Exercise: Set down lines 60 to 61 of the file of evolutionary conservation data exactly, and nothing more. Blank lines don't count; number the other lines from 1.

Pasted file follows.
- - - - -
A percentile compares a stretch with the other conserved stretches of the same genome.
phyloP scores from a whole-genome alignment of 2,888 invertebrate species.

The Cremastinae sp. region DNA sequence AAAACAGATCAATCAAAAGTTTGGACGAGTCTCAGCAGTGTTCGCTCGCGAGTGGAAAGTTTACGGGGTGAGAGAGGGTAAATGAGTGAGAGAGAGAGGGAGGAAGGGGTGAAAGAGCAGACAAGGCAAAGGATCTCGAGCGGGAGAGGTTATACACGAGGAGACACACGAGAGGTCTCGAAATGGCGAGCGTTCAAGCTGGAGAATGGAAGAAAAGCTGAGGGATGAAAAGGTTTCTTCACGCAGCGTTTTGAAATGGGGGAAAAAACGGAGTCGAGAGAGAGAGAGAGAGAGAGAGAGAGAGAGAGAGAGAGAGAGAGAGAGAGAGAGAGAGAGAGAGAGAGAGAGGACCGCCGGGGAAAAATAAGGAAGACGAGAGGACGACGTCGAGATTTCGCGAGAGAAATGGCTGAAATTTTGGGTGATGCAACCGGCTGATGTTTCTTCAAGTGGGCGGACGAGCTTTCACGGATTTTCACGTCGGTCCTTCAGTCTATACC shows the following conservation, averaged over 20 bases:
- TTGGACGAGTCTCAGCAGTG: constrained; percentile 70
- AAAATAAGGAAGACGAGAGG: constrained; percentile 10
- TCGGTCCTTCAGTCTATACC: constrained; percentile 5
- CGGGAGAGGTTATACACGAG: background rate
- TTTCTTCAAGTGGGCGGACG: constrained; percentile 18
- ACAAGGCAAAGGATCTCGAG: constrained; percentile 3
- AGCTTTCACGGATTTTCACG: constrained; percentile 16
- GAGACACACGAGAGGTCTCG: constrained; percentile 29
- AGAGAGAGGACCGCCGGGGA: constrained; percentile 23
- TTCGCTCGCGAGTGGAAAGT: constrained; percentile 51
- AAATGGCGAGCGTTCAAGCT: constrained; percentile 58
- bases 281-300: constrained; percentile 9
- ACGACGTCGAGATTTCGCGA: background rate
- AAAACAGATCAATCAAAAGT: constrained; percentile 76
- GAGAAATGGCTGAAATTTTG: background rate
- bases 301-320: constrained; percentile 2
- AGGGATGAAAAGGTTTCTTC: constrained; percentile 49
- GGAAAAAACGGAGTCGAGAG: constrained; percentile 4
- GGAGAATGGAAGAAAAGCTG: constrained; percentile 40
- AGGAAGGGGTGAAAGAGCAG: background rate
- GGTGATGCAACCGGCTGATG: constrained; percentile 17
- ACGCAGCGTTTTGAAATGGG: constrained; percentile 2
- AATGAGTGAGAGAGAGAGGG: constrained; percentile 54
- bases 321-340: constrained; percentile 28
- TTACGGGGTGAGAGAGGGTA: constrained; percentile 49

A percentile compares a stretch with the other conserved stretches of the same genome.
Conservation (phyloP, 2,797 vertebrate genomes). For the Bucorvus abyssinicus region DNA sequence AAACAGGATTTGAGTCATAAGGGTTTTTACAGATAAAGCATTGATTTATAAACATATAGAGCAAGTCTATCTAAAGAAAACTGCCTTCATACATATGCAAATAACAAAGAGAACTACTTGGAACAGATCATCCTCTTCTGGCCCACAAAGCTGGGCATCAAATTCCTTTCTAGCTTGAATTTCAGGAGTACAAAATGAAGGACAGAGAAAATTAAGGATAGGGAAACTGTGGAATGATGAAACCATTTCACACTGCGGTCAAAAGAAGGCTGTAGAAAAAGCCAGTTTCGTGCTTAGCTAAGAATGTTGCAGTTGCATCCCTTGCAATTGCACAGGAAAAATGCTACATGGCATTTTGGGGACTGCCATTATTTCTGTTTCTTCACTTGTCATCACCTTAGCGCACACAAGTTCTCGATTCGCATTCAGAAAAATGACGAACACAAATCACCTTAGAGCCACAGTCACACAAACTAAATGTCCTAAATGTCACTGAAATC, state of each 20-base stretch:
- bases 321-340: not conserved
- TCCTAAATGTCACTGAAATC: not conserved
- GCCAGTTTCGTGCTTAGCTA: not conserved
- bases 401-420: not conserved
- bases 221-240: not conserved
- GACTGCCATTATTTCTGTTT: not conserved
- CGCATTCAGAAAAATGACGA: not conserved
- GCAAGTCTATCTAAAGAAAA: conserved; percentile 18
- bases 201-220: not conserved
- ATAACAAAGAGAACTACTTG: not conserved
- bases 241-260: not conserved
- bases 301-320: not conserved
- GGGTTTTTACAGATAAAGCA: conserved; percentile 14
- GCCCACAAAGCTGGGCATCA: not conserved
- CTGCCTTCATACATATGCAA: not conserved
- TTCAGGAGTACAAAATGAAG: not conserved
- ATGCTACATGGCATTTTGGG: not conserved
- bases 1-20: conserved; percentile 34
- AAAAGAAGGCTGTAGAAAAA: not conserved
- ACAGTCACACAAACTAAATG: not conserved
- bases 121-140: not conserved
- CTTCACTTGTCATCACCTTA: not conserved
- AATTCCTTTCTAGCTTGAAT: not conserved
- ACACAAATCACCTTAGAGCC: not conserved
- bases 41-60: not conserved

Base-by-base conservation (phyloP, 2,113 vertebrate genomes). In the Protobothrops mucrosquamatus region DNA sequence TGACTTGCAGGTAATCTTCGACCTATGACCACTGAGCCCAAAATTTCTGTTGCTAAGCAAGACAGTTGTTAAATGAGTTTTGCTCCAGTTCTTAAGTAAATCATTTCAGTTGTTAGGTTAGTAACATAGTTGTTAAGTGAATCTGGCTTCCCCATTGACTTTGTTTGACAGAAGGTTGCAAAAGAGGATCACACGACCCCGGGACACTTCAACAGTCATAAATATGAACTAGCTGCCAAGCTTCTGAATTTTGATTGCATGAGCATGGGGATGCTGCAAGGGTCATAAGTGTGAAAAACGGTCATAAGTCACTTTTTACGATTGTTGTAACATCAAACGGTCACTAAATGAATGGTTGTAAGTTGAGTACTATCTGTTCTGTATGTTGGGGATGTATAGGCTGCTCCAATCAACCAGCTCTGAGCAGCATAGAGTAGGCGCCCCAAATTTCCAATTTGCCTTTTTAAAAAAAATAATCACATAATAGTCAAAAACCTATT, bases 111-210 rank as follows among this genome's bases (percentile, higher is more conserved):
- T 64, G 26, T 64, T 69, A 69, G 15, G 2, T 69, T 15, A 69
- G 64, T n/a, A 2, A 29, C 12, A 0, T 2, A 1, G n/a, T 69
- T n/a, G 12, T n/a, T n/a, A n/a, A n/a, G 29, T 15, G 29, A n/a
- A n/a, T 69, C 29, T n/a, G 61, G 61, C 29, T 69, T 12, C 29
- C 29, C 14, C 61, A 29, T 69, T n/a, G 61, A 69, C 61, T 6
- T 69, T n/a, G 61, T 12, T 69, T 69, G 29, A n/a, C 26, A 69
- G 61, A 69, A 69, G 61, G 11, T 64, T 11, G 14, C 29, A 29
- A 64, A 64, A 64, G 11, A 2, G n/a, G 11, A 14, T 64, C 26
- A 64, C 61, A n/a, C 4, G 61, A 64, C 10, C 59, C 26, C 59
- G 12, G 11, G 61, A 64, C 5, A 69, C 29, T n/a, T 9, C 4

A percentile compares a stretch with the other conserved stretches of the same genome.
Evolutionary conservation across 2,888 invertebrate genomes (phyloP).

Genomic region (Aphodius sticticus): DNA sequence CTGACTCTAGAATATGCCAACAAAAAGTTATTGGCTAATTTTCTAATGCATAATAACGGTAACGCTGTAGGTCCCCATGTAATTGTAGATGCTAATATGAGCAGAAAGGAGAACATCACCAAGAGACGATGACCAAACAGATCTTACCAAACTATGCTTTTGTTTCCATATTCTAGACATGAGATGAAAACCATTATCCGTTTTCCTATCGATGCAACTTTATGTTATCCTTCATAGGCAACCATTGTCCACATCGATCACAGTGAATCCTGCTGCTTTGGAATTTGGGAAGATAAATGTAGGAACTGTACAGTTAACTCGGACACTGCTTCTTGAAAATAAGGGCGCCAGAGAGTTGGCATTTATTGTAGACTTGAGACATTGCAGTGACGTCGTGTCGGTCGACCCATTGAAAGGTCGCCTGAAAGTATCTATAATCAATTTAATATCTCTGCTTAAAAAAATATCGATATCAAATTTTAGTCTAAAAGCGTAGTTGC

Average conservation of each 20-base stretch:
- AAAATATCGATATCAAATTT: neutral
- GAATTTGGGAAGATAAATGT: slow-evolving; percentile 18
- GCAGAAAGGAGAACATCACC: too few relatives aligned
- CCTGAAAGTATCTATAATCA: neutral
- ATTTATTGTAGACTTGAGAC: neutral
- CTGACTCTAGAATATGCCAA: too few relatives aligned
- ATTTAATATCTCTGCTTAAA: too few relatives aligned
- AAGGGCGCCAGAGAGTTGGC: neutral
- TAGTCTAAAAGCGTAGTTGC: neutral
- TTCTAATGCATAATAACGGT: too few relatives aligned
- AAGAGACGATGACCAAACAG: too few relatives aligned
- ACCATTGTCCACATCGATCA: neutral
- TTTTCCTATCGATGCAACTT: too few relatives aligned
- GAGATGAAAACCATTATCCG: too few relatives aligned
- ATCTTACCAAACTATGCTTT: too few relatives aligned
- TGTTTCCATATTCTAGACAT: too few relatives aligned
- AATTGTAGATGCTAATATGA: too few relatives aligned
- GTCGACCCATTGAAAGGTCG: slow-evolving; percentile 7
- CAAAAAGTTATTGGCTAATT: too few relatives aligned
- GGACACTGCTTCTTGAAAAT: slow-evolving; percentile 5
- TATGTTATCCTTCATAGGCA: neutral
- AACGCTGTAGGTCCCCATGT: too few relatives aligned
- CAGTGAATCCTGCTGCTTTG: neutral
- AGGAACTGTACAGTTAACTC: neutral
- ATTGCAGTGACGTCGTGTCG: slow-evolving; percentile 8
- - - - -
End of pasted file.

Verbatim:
- A n/a, T 69, C 29, T n/a, G 61, G 61, C 29, T 69, T 12, C 29
- C 29, C 14, C 61, A 29, T 69, T n/a, G 61, A 69, C 61, T 6